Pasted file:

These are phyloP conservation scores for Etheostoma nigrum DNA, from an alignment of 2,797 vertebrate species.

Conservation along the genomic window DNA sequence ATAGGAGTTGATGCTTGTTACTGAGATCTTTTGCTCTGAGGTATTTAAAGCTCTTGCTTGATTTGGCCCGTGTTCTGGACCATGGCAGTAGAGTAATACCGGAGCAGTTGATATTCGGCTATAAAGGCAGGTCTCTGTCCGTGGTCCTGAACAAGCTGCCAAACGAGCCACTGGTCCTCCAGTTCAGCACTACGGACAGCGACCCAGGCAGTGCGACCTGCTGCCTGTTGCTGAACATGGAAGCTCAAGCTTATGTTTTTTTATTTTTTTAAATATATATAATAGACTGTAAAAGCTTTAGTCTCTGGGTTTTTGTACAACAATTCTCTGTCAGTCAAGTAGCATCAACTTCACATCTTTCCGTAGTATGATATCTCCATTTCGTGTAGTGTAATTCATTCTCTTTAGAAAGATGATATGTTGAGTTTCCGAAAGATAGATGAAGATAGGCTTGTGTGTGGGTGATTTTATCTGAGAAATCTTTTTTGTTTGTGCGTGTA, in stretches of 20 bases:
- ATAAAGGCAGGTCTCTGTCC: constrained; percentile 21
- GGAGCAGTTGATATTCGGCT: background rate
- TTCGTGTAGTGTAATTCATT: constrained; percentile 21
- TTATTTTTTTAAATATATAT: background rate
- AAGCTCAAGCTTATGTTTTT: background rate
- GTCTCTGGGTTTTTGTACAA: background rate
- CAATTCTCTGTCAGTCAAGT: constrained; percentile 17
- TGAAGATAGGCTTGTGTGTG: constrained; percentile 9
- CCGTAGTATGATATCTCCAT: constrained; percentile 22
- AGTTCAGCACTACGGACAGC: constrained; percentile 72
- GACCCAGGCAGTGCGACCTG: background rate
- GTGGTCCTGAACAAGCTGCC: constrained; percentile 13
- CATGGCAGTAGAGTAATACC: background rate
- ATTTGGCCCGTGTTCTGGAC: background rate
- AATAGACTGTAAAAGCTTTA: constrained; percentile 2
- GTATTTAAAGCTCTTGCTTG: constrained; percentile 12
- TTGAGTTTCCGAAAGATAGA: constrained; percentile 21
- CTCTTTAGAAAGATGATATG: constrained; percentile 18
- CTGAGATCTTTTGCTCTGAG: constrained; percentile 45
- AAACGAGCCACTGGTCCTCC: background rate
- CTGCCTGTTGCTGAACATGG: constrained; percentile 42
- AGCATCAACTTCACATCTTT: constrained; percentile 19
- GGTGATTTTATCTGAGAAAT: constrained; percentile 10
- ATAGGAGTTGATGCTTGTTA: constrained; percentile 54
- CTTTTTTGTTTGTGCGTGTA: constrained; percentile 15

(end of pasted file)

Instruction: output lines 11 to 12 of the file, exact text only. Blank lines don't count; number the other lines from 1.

- CCGTAGTATGATATCTCCAT: constrained; percentile 22
- AGTTCAGCACTACGGACAGC: constrained; percentile 72